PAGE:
Teaching in a Pandemic

Teaching+in+a+Pandemic

Faith Sauder

“I feel like I don’t get to know my students as well.”

“It’s stressful to discipline mask-wearing.”

“80% of the normal process is the same.”

“I’ve adjusted.  Not normal, not bad, but different.”

COVID-19 has presented challenges for everyone.  But how are our teachers doing?  I interviewed 10 teachers from 7 different departments before the new semester began to gauge how they are feeling about the new arrangements and how their teaching has been impacted.  

Overall, those I talked to felt that the transition was easier than they anticipated.  Mr. Virmani, a world history and human geography teacher, summed up the majority opinion when told me it was “better than I thought it would be….the pandemic was a surreal experience [but] we’ve had tools in place [so it was a more manageable process.]”  Mr. Ramos, a music teacher and choir director, observed that this year has truly surpassed his expectations and that the “will of the school staff and student commitment has persevered.”  Many other teachers echoed the same sentiment, remarking that they’ve been pleasantly surprised with the attendance and involvement on the part of their virtual students.

But it hasn’t all been easy.  7 different teachers told me it’s been hard communicating through masks, and they’ve missed seeing their students’ faces.  When asked if it has been harder connecting with students this year, Mrs Vicidomini, an English teacher, reiterated what I heard from many instructors: “Yes, absolutely.  Especially with virtual students and [social distancing] there’s more of a distance in general.”   A Spanish teacher told me: “[We] didn’t know we’d have virtual and face to face at the same time, [so there was] very little prep for it. [We were] concerned we’d not be able to sustain the school year.”  Mrs. Dissinger, a chemistry and general science teacher, told me that she doesn’t think her class is as fun anymore because she can’t be as interactive with her students as she tries to juggle virtual and in-person students simultaneously.  “We’re all under emotional stress, trying to do our best but not coping well so we’re not interacting well with kids,” she explained.

Because of these difficulties, I asked teachers what changes they would make to our current arrangements if they had the opportunity.  Some were content with the policies in place saying “It’s going well, there’s no perfect solution” and “[The administration is doing] the best they can do.”  Others were full of ideas about how to make school better this year.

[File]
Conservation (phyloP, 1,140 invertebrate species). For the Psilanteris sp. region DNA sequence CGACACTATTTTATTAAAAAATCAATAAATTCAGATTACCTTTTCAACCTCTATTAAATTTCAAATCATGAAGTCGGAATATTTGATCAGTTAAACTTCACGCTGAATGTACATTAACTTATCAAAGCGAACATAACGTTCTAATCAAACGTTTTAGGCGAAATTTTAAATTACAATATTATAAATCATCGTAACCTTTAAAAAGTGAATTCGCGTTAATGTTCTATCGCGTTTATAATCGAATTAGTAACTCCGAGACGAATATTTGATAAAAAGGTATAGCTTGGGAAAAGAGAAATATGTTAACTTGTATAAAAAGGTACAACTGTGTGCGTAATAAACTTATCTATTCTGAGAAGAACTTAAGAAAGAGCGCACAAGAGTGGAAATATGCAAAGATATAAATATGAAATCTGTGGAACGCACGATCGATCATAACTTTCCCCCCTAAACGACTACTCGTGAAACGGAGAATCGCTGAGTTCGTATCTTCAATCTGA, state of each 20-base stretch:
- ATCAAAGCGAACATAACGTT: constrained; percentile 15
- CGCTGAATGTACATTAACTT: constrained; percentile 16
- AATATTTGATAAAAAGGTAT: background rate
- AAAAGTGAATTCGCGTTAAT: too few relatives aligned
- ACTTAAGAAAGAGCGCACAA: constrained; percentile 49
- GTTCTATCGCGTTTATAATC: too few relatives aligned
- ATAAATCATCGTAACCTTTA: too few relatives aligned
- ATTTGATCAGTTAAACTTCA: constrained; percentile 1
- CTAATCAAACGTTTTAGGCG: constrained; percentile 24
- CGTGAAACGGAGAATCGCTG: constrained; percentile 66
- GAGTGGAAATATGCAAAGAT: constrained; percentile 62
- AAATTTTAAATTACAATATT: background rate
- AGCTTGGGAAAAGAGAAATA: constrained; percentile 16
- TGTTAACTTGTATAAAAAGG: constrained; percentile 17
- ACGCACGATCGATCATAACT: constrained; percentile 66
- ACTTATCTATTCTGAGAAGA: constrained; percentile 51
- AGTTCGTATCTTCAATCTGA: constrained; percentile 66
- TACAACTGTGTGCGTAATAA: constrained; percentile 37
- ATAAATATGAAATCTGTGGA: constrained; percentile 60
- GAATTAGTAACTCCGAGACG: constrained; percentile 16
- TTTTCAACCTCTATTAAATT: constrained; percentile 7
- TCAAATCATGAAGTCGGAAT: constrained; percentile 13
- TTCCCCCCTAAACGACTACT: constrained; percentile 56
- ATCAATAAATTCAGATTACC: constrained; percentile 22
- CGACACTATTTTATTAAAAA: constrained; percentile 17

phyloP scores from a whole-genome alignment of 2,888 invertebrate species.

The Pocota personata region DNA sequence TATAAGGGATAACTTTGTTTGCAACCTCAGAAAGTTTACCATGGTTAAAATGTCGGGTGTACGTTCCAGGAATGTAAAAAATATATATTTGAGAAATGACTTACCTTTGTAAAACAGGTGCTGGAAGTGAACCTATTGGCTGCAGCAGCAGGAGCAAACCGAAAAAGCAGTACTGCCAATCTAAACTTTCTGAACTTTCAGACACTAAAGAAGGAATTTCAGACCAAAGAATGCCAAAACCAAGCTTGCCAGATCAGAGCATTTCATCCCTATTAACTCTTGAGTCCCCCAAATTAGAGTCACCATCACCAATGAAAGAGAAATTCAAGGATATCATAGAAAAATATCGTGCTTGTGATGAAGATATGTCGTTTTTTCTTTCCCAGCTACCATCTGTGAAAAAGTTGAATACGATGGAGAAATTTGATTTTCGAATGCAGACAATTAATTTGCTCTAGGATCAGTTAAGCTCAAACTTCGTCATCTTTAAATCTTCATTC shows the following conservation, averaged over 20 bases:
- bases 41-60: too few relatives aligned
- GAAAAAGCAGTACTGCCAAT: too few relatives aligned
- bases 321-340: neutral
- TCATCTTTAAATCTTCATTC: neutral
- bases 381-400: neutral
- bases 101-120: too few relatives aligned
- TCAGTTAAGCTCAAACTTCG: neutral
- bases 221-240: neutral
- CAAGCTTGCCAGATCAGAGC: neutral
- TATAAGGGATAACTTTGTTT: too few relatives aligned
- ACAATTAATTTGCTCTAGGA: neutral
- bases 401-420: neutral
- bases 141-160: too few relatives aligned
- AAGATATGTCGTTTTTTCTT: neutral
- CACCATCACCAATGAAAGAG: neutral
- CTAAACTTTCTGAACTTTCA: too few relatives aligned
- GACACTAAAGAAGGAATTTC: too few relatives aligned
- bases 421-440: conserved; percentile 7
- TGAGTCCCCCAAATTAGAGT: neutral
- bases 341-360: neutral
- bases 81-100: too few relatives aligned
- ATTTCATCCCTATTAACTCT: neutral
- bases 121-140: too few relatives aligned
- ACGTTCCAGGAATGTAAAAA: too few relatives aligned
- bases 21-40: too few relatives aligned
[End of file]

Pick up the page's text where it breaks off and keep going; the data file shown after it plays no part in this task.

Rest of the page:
Several teachers mentioned that “it might work better if there was a dedicated teacher for virtual students.”  But other teachers refuted this notion, saying “What about the contact-traced people?  Who’s their teacher?”  “Having some teachers do only online would be a nightmare for scheduling,” said another.

Ideas about hybrid learning came up; one teacher suggested that we should “limit class size to 20 students with 10 at home [while the rest attend in-person] every other day for less crowding.”  Another teacher stated that the best step forward would be to declare the high school virtual for the rest of the fall semester (the interview took place in the first half of the year).  He reasoned that students have jobs, teams, and other social outlets to fulfill their need to be with other people and to spread the virus, so in-person school isn’t necessary, at least at the high school level.  

One teacher stressed the importance of “focusing on students’ emotions instead of the curriculum.  The workload [needs to go] down, and we need to put students’ needs first,” he said.  Another countered that, arguing that focusing on the curriculum is good because it presents one aspect of normalcy in an otherwise turbulent year.

Though perspectives and ideas differ between them, our teachers are working to make this school year the best it can be.  Thank your teachers for all their effort and sacrifice this year; they deserve it!